The Gold Coast branch deals almost exclusively with big budget features using the Studios there, currently it's Aquaman. Their inventory is pretty much just to support those features, and they have a fairly small staff so they're not set up to educate or spend time showing gear to non-professionals outside the industry who are more curious than serious, if that's a fair description. They don't have the time or the spare inventory. Other Panavision branches might be more helpful, but it's worth remembering that their anamorphics in particular are very often out working, and in demand.

 

If you have a camera with a PV mount, it will be something that was either stolen or given as a memento gift. Panavision don't sell their equipment, so maybe that is an issue when it comes to renting lenses for it. If the camera is not set up correctly it could damage a lens. 

 

The rental houses in Brisbane tend to deal more with the local industry and smaller jobs. Maybe give Cameraquip a call since they still have a film camera inventory and sometimes deal with students.

 

I should also add that if you think the cost of hiring one lens for a few days is enormous, you may want to rethink your choice of hobby.. ;)


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#15 Jon O'Brien

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Posted 27 July 2017 - 04:39 AM

I disagree with some of what you write, Dom. Thanks for your valuable advice. Cameraquip looks like a great company. I won't talk about 35mm anymore on this website - but will confine my questions to 8mm and 16mm. I do have two Bolex cameras that I (seriously ... and not just curiously) might ask you to service sometime. Best regards, Jon 


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#16 Jon O'Brien

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Posted 05 August 2017 - 05:11 PM

Well, I might keep asking about 35mm but I will be more realistic about it from here on in. I do sometimes have a tendency to harp on.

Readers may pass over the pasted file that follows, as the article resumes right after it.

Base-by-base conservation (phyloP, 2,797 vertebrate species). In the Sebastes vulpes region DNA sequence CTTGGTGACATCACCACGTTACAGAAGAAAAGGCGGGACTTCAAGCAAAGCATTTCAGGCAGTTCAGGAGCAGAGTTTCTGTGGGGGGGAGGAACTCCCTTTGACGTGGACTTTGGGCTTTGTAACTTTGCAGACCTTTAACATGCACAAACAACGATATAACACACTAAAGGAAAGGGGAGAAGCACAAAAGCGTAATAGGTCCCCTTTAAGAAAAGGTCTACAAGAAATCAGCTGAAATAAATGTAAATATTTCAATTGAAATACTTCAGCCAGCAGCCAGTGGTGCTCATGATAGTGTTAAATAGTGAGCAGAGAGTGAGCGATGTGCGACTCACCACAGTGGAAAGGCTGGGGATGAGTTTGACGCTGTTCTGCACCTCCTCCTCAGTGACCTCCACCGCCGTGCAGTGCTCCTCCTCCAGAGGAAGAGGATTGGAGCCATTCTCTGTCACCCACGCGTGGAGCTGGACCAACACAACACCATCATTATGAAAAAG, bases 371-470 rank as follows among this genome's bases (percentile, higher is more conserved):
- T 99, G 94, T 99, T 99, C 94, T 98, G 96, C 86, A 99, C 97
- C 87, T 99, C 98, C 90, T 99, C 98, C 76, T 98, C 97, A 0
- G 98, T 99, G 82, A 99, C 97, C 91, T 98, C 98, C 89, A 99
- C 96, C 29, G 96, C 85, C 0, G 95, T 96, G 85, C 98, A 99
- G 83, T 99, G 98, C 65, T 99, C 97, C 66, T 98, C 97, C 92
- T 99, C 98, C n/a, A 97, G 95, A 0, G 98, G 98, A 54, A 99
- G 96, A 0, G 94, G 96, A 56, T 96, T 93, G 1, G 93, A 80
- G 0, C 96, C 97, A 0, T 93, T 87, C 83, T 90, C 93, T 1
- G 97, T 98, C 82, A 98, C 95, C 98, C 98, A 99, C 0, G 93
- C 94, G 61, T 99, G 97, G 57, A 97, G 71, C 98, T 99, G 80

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#17 Landon D. Parks

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Posted 05 August 2017 - 09:23 PM

I once AC'ed a small short film that was shot on a Arri 435. The reality is, you need more than 1 person to operate a film camera, especially a 35mm camera. These things are large, heavy, and fairly complex machines.

Basically, it's like going to a tool rental store and telling them you want to rent a large crane. The first question they will ask you is: does the operator have experience with it? If not, why would they let a multi-million dollar piece of machinery out the door?
 

Obviously, film camera's are very expensive pieces of fine machinery, and they require knowledge to operate. Unless you want to spend some time at a rental house getting to know these cameras, then your probably out of luck.

 

In fact, I have a question: Will there be anyone on this set who has worked with film before? The important thing to keep in mind is that film is less forgiving than digital, since you can't see what your getting until it's already too late. Unless you know in advance how to properly expose film, etc, then you're setting yourself up for a nightmare.

Why not shoot on a smaller format like 16/super 16? Not only are the camera's easier to get a hold of, but processing and stock is cheaper as well. It'll also give you a chance to practice with real film in a real film camera. And since 16mm is more of an indie format, more places are going to be willing to let out a camera to you. 35mm is basically the realm of large budget filmmakers working within the studio system, and is certainly not really a 'short film' format any longer.

 

You'll know when you have the budget and staff to support a 35mm production: You'll have someone on set that knows how to actually operate the camera.

 

Just my $0.02. 


Edited by Landon D. Parks, 05 August 2017 - 09:25 PM.